With gridlock in Washington and 0 percent raises even in recent years when a Democrat was in the White House, there’s little reason to hope the federal government will become a better employer anytime soon.

If federal workers want to stop the attacks on their livelihoods and their dignity, the only realistic path is the same as for any group of workers facing a mean and unpredictable boss, cuts to pay and benefits in real dollars, and unexpected furloughs: they need to organize.

Federal workers won’t be consistently treated with real respect and dignity until they can present a credible threat to shut down the government — on their terms, not their bosses’.

As recent teacher strike waves across the country have shown, walking off the job en masse gets stronger results for public workers much faster than years of concerted lobbying outside the workplace. And in 1970, postal workers went on a nationwide strike and won significant raises as well as bargaining rights beyond those to which other federal workers are entitled.

Currently, more than 800,000 non-postal civilian federal workers are represented by the two largest federal unions, with roughly 700,000 represented by the American Federation of Government Employees (AFGE) and 150,000 represented by the National Treasury Employees Union (NTEU).

But while federal workers may join unions, unlike private sector workers, they are legally barred from collectively bargaining on critical matters like wages, hours, working conditions, benefits, or job classifications. They are also forbidden to strike or picket (except for informational pickets on non-work hours). In other words, federal workers may not legally engage in many of the core practices of organized labor.

Federal workers’ unions as they currently exist may be well-intentioned, but they are working under a legal scheme that hobbles their ability to organize for what their members really need. Federal workers need unions — and a movement — willing to fight to change unfair laws that give the employer unilateral say in the most critical workplace matters.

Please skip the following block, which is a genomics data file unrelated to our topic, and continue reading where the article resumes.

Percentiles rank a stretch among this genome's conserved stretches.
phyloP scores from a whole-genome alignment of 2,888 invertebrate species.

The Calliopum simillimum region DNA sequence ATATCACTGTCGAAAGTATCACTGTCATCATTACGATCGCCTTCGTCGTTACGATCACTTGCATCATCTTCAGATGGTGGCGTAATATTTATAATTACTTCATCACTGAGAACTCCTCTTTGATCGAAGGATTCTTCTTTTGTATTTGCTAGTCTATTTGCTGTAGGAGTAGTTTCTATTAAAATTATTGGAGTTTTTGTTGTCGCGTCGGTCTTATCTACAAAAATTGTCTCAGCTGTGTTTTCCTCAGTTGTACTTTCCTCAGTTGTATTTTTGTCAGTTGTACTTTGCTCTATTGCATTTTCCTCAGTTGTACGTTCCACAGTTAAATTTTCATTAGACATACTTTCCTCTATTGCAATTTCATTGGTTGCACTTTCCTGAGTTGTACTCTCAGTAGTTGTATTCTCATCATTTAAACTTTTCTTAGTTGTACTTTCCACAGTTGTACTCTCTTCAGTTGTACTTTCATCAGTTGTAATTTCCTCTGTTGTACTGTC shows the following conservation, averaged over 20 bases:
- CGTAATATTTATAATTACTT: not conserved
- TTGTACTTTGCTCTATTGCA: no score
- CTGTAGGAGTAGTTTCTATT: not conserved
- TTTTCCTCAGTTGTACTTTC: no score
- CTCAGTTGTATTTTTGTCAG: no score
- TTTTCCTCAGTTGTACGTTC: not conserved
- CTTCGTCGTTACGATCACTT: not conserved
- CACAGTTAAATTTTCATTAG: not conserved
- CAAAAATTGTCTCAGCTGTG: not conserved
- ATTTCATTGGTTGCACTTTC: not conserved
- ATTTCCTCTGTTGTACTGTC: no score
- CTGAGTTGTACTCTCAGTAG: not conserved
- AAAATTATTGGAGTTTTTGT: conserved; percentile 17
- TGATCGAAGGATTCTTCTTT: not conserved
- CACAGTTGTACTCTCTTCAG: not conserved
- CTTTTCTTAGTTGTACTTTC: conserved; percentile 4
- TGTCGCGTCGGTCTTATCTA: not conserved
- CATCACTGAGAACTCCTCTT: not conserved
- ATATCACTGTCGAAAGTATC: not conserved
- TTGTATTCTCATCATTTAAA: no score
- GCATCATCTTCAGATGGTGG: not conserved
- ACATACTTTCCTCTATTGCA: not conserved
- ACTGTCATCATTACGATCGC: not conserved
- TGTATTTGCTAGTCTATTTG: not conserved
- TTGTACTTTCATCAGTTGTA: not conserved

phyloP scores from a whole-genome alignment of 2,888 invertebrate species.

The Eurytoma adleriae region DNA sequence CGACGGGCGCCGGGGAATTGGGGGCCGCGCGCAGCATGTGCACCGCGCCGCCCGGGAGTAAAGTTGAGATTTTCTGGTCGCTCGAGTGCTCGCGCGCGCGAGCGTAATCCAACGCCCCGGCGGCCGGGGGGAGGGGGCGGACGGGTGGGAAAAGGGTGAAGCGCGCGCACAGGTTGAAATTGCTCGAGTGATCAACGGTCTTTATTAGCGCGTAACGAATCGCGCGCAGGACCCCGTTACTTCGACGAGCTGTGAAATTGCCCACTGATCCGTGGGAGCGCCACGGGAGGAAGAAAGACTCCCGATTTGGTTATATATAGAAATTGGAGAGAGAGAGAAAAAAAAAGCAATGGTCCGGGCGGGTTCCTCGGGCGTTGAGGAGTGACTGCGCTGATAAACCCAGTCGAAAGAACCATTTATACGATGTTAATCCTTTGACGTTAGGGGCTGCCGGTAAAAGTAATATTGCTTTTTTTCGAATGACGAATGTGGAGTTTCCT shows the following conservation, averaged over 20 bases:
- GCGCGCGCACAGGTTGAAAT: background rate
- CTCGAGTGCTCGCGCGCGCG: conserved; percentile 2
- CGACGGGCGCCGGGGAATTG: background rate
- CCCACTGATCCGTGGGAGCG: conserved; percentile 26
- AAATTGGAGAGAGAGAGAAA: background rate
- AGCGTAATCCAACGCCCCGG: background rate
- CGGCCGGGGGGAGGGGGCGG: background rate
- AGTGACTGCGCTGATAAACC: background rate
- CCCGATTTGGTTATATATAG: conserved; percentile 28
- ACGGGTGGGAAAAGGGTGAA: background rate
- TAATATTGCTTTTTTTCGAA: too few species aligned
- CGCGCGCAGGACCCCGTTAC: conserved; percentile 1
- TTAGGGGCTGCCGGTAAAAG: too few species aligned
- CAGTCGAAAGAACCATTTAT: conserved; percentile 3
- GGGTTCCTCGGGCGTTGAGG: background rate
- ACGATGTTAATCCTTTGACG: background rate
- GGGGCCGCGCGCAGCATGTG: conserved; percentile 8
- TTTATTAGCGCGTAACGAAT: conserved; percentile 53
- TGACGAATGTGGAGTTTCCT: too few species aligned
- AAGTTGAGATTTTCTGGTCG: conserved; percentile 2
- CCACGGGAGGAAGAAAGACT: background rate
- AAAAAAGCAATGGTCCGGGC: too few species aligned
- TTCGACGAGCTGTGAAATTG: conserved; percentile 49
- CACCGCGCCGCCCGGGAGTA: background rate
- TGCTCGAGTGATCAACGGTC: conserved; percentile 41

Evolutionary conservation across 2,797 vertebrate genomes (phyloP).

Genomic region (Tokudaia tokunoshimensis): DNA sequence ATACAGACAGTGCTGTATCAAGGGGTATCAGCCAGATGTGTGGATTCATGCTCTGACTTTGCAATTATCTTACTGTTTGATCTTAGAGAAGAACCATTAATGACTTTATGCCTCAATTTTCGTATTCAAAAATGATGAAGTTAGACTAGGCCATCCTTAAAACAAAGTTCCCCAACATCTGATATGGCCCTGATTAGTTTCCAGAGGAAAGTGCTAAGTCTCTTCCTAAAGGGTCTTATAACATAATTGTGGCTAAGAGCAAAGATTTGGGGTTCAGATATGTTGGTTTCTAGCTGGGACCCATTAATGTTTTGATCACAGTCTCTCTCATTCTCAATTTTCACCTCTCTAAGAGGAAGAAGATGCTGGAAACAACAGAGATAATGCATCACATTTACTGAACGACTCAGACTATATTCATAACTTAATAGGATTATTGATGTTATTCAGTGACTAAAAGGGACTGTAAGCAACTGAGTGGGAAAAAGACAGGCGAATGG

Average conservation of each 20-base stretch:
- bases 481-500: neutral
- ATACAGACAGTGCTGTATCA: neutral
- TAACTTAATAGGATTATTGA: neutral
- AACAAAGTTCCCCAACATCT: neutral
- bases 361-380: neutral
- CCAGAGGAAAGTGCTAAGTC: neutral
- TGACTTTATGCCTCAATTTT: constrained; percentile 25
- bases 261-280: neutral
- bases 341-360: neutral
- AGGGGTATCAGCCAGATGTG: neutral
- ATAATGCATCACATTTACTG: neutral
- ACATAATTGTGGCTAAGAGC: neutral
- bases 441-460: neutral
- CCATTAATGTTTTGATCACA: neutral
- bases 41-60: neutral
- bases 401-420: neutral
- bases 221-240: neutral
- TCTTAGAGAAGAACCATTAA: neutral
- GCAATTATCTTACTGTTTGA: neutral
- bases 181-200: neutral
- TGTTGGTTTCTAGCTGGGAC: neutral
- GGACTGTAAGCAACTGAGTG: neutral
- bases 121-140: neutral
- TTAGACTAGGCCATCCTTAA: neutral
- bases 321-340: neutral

The Left must push sympathetic elected officials to amend federal law to grant federal workers the same legal rights that other workers have, including the right to strike. But ultimately, neither the law nor working conditions will change without workers organizing for themselves, with tens or hundreds of thousands of them willing to take direct action on the job.

That means identifying workplace leaders and common grievances, developing plans for escalating action on the shop floor, and electing leadership prepared to take on the boss — even when doing so carries risks.

And those risks are real. Failed strikes — whether at government or private employers — are incredibly demoralizing and often have serious material impacts on workers. The risks are higher when the act of striking is illegal. The last time federal workers went on strike in 1981 — 13,000 air-traffic controllers — the results were catastrophic for the union and the workers. Almost all the workers lost their jobs, they were banned from ever working for the federal government in any capacity, and the union was decertified.

No one should take those risks lightly. Building democratic, member-driven unions capable of changing the law — and, in the interim, breaking it— will be a long, uneven process fraught with setbacks. But history has shown that illegal strikes in themselves are not what is truly dangerous for workers — what is dangerous is unsuccessful strikes. Half-hearted organizing might be more dangerous than no organizing at all.

There are two alternate futures for federal workers. The first is to let the stability, benefits, and sense of higher purpose that motivate many people to become public servants wither away under a series of ever more aggressive right-wing governments. The other is stable employment, reasonable wages and benefits, and respect for the critical work civil servants do every day.

To achieve this second future, federal workers need to organize to win at the workplace. To complement workplace organizing, they also need to support class-struggle politicians like Bernie Sanders, Alexandria Ocasio-Cortez, and Rashida Tlaib, while also pushing them to change the terms on which federal workers negotiate with the government. If current union officials oppose that vision, it may be necessary to elect new ones, though the main target should always be the boss. Federal workers should start to organize towards that vision today.

Ben Beckett is a union steward in New York City and a member of New York City DSA. Ryan Haney is a rank-and-file union member in Texas. This article appeard in Jacobin here